The creation of the United Kingdom of Great Britain and its successor states did not lead to a uniform concept of the parish as a basic unit of a collective society. The basic variations in size of km2 and population may be overlooked simply as the consequences of the flow of history and national administrative agenda or oversight. This realisation establishes an alternative perspective and inspires consideration o the impact of the accumulated differences on how the nineteen-century British parish is written and conceived as a gateway to the construction of cultural-bureaucratic Britishness.
The word parish was inherited and applied by the State and Ecclesiastical structures of the Scottish and English kingdoms. Despite the course of history leading the two reformation State churches in different directions the title of the basic unit of administration and collective society around the local State Church was retained. Consequently, by 1800 there was a significant contrast in how the two legal and ecclesiastical zones regarded, presented, and structured the formal parish. The implications of this for historical study are wide-ranging, starting with the contested notion of the parish as a form of common identity. The paper starts with a basic unpacking of the variation between the parish of north-eastern Britain and those in south-eastern Britain and moves on to identify the tensions variability creates for the study of identity, social group, and the flow of social capital.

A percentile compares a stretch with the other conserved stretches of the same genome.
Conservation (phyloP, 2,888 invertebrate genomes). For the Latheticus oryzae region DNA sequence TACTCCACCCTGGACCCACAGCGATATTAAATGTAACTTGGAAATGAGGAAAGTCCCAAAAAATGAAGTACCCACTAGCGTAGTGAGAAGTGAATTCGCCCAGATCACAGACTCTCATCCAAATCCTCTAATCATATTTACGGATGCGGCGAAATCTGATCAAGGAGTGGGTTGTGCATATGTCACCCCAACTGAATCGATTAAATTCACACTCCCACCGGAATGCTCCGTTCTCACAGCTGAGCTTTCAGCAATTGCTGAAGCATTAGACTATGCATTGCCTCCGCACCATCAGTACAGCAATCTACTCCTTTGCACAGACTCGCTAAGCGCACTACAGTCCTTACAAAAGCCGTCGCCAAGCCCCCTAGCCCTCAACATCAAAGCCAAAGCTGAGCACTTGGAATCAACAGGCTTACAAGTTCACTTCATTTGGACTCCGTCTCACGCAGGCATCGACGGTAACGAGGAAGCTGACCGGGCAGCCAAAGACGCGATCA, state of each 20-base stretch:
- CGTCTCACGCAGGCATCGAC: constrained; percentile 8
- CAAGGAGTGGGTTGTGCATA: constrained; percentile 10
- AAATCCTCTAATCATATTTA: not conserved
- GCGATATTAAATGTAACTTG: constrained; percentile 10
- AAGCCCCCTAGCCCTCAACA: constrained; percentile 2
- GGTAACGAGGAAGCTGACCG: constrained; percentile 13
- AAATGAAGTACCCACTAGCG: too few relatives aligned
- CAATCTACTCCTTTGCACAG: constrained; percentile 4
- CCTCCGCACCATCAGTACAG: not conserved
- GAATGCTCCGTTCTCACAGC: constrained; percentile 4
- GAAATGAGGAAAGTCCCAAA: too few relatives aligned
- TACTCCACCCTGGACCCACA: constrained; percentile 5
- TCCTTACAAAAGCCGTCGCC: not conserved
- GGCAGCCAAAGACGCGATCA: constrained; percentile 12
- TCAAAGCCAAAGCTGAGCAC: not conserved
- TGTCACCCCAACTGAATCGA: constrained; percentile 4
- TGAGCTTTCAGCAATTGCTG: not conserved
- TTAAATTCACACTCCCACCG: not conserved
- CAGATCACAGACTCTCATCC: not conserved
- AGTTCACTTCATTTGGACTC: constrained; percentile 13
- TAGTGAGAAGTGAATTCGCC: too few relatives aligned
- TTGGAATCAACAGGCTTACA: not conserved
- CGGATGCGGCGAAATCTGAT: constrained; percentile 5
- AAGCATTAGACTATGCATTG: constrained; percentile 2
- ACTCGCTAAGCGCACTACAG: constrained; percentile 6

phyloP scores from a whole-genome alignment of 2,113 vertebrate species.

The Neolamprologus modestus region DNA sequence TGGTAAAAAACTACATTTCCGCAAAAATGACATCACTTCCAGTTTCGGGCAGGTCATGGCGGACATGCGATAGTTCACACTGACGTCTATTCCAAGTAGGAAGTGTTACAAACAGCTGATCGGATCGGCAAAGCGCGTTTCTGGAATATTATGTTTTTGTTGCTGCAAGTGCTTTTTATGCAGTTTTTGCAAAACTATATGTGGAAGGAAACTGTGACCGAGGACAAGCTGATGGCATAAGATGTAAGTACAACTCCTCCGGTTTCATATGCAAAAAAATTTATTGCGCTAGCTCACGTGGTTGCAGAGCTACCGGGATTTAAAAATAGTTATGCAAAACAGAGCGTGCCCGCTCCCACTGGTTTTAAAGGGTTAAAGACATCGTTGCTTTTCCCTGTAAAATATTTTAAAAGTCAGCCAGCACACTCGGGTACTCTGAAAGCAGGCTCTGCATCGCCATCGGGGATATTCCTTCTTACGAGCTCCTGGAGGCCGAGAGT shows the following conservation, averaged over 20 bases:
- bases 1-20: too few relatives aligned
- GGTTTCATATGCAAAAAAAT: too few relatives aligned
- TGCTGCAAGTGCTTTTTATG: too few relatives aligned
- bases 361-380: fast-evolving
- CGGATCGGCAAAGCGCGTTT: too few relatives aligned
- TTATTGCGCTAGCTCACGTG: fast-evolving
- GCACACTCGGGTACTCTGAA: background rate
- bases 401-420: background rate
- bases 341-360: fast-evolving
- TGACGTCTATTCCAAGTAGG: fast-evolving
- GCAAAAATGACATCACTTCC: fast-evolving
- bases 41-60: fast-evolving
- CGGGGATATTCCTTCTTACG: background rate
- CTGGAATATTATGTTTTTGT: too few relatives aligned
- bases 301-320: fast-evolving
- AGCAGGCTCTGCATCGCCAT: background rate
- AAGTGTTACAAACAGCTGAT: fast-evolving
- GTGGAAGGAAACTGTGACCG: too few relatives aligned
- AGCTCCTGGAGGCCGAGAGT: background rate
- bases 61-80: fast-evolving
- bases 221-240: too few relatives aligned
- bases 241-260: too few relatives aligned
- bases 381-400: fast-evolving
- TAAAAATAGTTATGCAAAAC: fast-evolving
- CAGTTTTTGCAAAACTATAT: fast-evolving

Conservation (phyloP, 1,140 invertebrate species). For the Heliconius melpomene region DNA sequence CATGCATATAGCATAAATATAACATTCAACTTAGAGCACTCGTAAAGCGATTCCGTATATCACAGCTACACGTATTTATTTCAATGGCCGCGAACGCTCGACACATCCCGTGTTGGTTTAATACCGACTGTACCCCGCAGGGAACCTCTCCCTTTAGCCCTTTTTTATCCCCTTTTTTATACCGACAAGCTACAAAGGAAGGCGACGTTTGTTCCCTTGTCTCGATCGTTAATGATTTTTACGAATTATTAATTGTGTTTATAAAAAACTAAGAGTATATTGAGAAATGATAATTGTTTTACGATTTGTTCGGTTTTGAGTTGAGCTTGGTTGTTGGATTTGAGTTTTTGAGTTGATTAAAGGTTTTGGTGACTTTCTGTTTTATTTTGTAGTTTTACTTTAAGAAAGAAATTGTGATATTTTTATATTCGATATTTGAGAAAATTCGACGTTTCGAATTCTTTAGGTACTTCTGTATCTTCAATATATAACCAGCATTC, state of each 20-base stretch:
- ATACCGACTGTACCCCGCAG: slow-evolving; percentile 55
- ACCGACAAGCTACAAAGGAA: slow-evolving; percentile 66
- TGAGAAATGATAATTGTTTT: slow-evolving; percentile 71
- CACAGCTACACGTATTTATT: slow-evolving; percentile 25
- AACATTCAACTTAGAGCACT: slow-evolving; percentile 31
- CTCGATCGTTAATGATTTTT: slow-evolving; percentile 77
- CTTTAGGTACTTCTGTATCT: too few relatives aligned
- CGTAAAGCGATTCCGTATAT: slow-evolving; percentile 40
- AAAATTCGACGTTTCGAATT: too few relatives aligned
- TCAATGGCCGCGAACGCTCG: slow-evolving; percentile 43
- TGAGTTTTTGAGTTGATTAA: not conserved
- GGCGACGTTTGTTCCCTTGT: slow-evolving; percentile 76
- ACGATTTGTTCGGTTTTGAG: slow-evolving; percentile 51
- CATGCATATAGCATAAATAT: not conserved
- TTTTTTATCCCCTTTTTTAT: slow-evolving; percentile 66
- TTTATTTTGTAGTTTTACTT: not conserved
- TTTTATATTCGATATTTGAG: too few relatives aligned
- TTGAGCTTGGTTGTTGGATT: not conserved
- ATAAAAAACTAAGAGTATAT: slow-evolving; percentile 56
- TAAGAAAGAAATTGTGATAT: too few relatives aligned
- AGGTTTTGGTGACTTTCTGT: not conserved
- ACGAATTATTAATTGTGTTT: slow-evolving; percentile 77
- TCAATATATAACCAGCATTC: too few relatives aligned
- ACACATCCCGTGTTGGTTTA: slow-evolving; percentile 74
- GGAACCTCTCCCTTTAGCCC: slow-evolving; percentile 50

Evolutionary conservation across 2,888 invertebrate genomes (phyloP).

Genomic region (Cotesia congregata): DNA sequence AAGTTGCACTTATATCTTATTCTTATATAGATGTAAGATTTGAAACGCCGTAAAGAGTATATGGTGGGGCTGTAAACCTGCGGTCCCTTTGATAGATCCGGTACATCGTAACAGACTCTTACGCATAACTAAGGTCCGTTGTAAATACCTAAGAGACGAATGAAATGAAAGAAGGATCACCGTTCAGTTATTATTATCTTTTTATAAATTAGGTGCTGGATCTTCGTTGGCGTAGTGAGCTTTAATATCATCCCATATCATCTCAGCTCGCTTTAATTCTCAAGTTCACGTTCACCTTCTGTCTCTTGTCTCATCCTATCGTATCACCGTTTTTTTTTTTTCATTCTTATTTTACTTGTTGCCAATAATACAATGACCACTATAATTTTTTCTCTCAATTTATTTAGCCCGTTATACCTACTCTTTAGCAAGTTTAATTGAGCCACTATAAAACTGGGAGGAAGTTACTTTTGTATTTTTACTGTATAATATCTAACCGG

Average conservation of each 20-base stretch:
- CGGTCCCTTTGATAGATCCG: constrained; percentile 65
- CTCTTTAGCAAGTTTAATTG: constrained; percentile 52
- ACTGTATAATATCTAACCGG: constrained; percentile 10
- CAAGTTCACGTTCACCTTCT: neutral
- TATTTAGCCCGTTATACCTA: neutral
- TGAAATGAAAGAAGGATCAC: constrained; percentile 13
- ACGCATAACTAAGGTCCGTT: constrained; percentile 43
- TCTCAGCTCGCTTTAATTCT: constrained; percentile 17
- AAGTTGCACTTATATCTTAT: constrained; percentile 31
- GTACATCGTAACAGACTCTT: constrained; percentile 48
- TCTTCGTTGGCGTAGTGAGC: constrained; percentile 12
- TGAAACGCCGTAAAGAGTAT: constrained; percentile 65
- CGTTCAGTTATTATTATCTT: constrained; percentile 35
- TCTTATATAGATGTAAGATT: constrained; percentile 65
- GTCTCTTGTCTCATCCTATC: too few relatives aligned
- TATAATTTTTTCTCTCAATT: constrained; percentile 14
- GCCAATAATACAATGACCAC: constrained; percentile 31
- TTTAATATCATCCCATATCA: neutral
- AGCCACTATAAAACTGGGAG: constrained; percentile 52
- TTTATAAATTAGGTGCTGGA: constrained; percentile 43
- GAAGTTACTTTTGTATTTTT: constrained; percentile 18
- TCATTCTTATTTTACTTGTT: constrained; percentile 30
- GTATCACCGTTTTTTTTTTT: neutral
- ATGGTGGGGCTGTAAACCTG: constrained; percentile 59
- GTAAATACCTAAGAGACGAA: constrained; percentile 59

While the parish has been used as an important administrative, demographic, and social construction to create a statement about Englishness, the Scottish parish has not been used to the same extent with an implication for the proposition of Britishness as a historical topic. The presentation argues that a fulsome understanding of the types of British parishes has significant implications for how Britishness is unpacked, as academic and popular history.